The knee is a very complex structure and is constantly put under stress. It is imperative for movement and can be very vulnerable to injury. The knee joins together the thigh bone (femur), shin bone (tibia), fibula and kneecap (patella). Ligaments play a vital role in keeping our knees strong and mobile. The function of ligaments is to attach bones to bones and help keep them stable. In the knee, they give stability and strength to the joint as the bones and cartilage do not have stability on their own without ligaments.
We have four ligaments in our knee: Medial Collateral Ligament (MCL), Lateral Collateral Ligament (LCL), Anterior Cruciate Ligament (ACL), and Posterior Cruciate Ligament (PCL). We also have three fat pads in the knee that act as protective cushioning.
Knee injuries can be broken down into acute and chronic knee pains. Acute knee pain is as a result of a recent injury or accident and usually takes a number of weeks to heal. Chronic knee pain is a long-term pain, swelling, or sensitivity in one or both knees. Treatment may help reduce the symptoms but it may not completely subside. This is often due to arthritis but can also be attributed to an injury that has never completely healed.
How is knee pain diagnosed?
A physiotherapist may ask you a number of questions to assist in their diagnosis. These include:
- Where exactly is the pain located?
- Is it in one or both knees?
- Is the pain sharp or a dull ache?
- How is your walking, do you limp?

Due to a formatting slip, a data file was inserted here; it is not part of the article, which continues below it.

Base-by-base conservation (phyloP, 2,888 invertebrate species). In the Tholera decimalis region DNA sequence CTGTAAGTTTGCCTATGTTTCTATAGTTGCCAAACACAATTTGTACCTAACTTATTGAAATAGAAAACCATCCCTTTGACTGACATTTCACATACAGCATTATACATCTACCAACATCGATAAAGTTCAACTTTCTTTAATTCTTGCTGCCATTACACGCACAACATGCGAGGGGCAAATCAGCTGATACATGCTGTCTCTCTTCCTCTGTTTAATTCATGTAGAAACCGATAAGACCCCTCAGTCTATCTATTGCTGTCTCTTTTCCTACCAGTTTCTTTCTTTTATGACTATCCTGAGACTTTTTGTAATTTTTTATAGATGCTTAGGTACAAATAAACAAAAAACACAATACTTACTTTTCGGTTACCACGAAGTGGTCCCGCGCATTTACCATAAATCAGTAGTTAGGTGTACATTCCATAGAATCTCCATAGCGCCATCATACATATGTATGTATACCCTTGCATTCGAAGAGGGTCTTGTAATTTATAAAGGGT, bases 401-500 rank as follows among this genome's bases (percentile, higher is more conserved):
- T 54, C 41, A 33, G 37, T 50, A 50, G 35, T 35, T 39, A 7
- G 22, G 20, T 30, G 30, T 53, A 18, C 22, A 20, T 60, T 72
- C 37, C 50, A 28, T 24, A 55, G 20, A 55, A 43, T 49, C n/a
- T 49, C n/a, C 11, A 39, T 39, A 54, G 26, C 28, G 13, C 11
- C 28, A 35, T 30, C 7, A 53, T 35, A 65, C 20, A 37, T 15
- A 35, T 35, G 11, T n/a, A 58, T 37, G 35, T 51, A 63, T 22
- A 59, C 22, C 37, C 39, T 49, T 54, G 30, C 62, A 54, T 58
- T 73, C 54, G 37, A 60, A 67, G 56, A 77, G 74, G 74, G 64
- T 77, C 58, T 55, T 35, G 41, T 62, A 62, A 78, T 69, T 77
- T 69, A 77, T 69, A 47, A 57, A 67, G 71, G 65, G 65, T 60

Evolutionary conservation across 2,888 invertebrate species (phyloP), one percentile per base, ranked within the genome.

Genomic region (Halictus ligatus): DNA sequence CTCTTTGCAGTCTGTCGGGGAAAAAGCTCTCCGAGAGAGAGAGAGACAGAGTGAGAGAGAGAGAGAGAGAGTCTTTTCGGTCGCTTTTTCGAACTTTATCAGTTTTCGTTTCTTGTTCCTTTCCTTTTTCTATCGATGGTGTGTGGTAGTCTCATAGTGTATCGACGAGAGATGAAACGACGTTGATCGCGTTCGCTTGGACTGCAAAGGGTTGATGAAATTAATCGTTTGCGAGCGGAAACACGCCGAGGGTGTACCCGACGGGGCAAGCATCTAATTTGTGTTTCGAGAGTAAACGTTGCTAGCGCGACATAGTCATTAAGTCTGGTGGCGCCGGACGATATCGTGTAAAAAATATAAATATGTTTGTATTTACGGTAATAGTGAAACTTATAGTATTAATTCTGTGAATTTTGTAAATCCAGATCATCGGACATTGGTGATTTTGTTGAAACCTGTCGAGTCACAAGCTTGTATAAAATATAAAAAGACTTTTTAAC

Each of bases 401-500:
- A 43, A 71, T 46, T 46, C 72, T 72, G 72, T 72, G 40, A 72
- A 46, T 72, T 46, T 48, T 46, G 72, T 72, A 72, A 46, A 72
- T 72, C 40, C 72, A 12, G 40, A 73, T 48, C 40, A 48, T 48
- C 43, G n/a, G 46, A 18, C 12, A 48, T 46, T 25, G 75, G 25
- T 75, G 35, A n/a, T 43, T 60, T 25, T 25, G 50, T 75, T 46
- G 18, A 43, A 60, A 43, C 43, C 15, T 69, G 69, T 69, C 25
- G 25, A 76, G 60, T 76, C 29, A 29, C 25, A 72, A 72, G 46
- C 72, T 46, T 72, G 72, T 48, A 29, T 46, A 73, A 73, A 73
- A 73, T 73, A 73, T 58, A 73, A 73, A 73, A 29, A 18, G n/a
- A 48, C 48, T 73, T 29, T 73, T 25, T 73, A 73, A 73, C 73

- Can you bend down without being in pain?
- How do you manage the stairs?
- How intense is the pain?
- What makes the pain worse and what makes it better?
- Have you had an injury in the past?
- How is the pain affecting your daily life?
- Is the pain constant or intermittent?
- Do you have any low back pain, hip, or ankle pain?
These are just some the questions your physiotherapist will ask you to assess what is causing so much discomfort. A treatment plan will be implemented but should pain persist for more than a few weeks they may refer you for an X-ray or MRI scan to assist their diagnosis and treatment plan.
Possible causes of knee pain:
- Fracture of the lower end of the femur
- Tibial Plateau fracture
- Patella fracture
- Patella dislocation
- Haemarthrosis (bleeding into the joint cavity)
- Ligamentous strain
- Meniscal tear
- Irritable fat pads
- Osgood-Schlatter disease
- ACL injury
- Knee bursitis
- Patellar tendinitis
- Iliotibial band syndrome
- Rheumatoid arthritis
- Chondromalacia patellae
- Osteochondritis Desiccans
- Popliteal cyst
- Loose bodies
How to treat knee pain
Suggestions for treatment include:
- Heat/ice therapy
- Rest and activity modification
- Using a foam roller
- Keeping active within pain limits
- Using a crutch or stick if finding it hard to keep your balance
- Good shoes for support
- Reviewing orthotics
- Knee brace or support
How we can help your knee pain
We will do whatever we can to get you on the fastest route to recovery. Some of the treatment methods we use include:
- Strengthening exercises
- Myofascial trigger point release
- Cross-friction massage
- Stretching and range of movement exercises
- Functional exercises